Fluorescence in situ hybridization (FISH) is currently a widely used and most objective technology in identifying double hit or triple hit lymphomas (DHL/THL) that consist of a spectrum of genetically and pathologically heterogeneous B-cell neoplasms. Accurate detection with appropriate FISH probes or panels helps diagnosis, risk stratification and therapy selection, particularly in commonly seen aggressive lymphomas such as Burkitt lymphoma (BL), diffuse large B-cell lymphoma (DLBCL) and B-cell lymphoma unclassifiable with features intermediate between DLBCL and BL. We retrospectively look into 147 DHL/THL cases out of 927 consecutive MYC FISH positive B-cell lymphomas tested in our lab in the past four and half years to analyze typical and atypical findings to attempt to improve detection rates and correctly interpret atypical FISH results. FISH probes (Vysis) for MYC breakapart (ba), MYC/IGH translocation, BCL2/IGH translocation, BCL6 ba and CCND1/IGH translocation were applied to paraffin embedded tissue, lymph node biopsy, bone marrow and peripheral blood specimens. Among 927 cases, MYC and MYC/IGH were both ordered in 627 cases, MYC ba was ordered without MYC/IGH in 252, MYC/IGH without MYC ba in 48 cases, BCL2 was ordered in 379 cases, BCL6 in 280, BCL2 and BCL6 in 277, CCND1 in 104, BCL2 and CCND1 in 94, BCL6 and CCND1 in 90, and BCL2, BCL6 and CCND1 in 90. Of the 147 cases, 12 were MYC and CCND1 positive with a diagnosis of mantle cell lymphoma (MCL); one of these cases was THL with BCL6 rearranged and its 5' probe deleted. Most common is BCL2 or BCL6 positive seen in 88 and 20 cases respectively. 24 cases were THLs with MYC and both BCL2 and BCL6 positive. In 91 cases with MYC ba and MYC/IGH both probes performed, 55 were positive for MYC ba but negative for MYC/IGH (60%) compared to 34 positives for both MYC ba and MYC/IGH (37.4%) which is significant as reported in literature that more cases with DHL/THL showed MYC rearrangements with non-IGH or non-IG partner genes unlike the majority of the Burkitt lymphomas. Interestingly, in one DHL and one THL, MYC ba was negative but MYC/IGH was positive, suggesting a cryptic/complex insertional translocation reported by other groups and our lab. For breakapart probes, a deletion of the flanking sequences concomitant with gene rearrangement is relatively common. In 147 DHL/THL cases, MYC ba positive with a deletion was seen in 11 (7 for 3' and 4 for 5'), and BCL6 ba positive with a deletion was seen in 6 (2 for 3' and 4 for 5'). One DHL showed 5' MYC probe amplification. Based on our experience concurring with studies by other groups, we suggest: 1) FISH testing in aggressive B-cell lymphomas include BCL2 and BCL6 in the probe panel as IHC results may not be as sensitive and reliable as DNA testing, 2) both MYC ba and MYC/IGH probes should be tested simultaneously to increase detection rates by minimizing false negative results caused by cryptical insertion translocation of IGH promoter/enhancer sequences into the MYC gene (locus) or vice versa, and to help differentiate MYC/IGH translocation from MYC/non-IGH or non-IG rearrangement seen more often in non-BL including DHL/THL, 3) CCND1 may be needed in the panel when transformed MCL is a diagnostic concern, and 4) atypical FISH results should be analyzed and interpreted correctly such as rearrangements with a flanking probe deletion and/or amplification. Next generation sequencing may delineate all of these atypical genetic abnormalities evidenced by FISH and/or cytogenetic studies and undetected genomic alterations as well.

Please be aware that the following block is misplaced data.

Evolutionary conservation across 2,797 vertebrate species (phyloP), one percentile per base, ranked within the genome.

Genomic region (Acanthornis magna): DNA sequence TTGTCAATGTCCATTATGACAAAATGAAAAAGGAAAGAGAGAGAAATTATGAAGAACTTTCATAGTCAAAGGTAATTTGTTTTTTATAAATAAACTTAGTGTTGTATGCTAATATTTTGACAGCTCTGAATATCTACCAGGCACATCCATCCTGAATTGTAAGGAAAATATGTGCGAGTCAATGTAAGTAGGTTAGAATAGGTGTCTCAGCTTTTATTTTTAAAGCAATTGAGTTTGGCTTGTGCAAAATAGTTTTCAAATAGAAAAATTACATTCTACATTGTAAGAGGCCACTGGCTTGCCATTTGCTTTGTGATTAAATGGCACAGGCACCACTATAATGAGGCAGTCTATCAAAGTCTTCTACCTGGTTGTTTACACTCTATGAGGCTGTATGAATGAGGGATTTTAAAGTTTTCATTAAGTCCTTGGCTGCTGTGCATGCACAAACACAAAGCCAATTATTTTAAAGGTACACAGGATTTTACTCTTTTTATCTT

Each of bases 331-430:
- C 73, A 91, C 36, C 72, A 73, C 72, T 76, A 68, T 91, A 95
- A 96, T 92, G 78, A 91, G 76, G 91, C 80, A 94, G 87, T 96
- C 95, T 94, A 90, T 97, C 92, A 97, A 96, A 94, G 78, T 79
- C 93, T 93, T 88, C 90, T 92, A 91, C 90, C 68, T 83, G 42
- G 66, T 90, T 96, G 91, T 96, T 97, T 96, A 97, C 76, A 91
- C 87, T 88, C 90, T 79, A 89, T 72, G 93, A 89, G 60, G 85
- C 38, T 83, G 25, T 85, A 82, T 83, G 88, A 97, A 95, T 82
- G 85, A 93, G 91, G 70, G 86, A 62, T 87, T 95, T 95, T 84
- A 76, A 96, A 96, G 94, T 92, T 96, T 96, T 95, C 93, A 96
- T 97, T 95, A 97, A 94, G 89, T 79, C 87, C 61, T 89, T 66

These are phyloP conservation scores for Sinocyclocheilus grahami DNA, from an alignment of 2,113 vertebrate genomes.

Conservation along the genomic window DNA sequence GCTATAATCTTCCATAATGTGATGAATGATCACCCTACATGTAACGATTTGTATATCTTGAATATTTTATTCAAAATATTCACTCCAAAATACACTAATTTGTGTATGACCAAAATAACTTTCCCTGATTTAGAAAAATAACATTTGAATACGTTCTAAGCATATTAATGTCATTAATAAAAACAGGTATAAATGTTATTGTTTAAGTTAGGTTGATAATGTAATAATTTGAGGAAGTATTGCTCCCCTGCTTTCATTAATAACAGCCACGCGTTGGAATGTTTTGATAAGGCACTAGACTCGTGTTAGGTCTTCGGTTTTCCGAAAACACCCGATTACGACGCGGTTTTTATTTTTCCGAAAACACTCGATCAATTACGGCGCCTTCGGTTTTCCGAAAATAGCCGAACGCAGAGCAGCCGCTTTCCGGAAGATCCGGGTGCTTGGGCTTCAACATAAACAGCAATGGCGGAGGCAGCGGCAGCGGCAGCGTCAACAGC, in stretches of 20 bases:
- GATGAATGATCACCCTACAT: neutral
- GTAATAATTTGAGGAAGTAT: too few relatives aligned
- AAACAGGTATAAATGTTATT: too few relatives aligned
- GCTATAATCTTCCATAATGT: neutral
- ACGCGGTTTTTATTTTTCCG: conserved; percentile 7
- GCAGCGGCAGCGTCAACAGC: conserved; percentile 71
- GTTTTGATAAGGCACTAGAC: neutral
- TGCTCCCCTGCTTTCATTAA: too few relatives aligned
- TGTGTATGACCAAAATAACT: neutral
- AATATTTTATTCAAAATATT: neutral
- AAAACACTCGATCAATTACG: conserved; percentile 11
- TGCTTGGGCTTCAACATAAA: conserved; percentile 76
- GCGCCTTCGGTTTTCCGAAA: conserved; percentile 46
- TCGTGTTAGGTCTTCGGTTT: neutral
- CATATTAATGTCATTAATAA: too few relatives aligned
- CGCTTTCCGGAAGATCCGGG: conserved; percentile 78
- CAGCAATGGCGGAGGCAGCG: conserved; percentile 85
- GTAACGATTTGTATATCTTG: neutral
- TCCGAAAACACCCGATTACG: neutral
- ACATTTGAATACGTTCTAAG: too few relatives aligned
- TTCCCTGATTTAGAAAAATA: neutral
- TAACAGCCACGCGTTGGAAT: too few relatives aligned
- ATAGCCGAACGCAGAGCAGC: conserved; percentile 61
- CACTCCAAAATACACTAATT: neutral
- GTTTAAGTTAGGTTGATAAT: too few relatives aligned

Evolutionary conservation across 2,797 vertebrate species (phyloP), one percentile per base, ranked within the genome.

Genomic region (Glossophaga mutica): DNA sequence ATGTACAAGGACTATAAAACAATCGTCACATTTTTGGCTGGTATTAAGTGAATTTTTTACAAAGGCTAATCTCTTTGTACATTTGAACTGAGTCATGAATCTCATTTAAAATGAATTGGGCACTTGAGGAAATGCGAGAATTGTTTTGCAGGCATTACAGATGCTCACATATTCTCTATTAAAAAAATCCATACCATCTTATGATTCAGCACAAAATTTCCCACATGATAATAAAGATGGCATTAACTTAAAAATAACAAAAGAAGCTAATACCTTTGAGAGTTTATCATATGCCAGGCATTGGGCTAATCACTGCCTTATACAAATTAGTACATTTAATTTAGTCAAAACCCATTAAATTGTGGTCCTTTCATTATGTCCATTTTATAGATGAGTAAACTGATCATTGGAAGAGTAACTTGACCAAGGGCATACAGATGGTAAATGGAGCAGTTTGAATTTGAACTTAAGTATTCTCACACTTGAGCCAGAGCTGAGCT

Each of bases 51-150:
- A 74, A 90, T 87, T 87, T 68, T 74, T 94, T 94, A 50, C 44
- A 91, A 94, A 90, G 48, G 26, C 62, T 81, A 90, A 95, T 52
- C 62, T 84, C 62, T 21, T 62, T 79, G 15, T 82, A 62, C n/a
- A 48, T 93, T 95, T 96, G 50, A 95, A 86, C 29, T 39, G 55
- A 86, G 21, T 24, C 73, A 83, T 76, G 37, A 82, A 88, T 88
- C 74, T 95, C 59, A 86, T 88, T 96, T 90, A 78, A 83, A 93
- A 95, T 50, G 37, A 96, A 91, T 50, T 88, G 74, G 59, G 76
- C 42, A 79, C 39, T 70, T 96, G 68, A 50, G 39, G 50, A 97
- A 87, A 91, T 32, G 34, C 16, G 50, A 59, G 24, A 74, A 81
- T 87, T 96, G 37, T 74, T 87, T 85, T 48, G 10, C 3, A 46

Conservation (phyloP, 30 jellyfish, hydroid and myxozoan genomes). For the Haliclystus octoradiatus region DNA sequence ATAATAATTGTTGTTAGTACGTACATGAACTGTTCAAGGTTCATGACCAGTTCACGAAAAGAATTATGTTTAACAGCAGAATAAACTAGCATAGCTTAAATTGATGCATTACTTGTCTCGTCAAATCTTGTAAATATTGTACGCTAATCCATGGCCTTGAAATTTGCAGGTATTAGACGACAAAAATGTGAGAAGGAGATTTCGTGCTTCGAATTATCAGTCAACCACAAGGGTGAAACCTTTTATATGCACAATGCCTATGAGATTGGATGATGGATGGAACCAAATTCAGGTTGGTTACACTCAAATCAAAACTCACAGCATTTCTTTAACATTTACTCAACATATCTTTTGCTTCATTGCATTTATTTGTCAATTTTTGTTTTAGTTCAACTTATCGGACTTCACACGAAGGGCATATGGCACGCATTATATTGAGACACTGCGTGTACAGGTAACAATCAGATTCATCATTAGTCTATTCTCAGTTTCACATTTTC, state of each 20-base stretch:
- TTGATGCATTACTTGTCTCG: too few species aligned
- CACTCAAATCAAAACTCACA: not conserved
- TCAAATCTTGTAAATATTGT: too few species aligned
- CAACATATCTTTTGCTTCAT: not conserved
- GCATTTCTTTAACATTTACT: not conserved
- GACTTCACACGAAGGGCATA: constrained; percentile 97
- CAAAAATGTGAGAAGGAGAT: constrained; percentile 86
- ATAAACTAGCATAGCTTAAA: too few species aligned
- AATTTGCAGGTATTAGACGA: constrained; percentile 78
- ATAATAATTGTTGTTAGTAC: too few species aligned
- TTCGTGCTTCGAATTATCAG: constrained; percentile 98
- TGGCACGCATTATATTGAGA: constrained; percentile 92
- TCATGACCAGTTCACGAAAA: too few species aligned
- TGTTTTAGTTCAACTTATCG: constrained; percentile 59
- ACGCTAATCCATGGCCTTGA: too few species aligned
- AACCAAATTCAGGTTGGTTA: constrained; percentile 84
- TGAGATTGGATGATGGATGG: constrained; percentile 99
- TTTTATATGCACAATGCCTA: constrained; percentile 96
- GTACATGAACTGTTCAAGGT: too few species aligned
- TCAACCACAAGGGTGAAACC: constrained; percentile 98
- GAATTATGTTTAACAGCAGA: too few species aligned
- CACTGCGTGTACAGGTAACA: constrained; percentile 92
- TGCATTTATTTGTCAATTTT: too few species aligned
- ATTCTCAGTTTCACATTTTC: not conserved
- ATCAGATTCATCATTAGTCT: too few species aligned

No relevant conflicts of interest to declare.
Asterisk with author names denotes non-ASH members.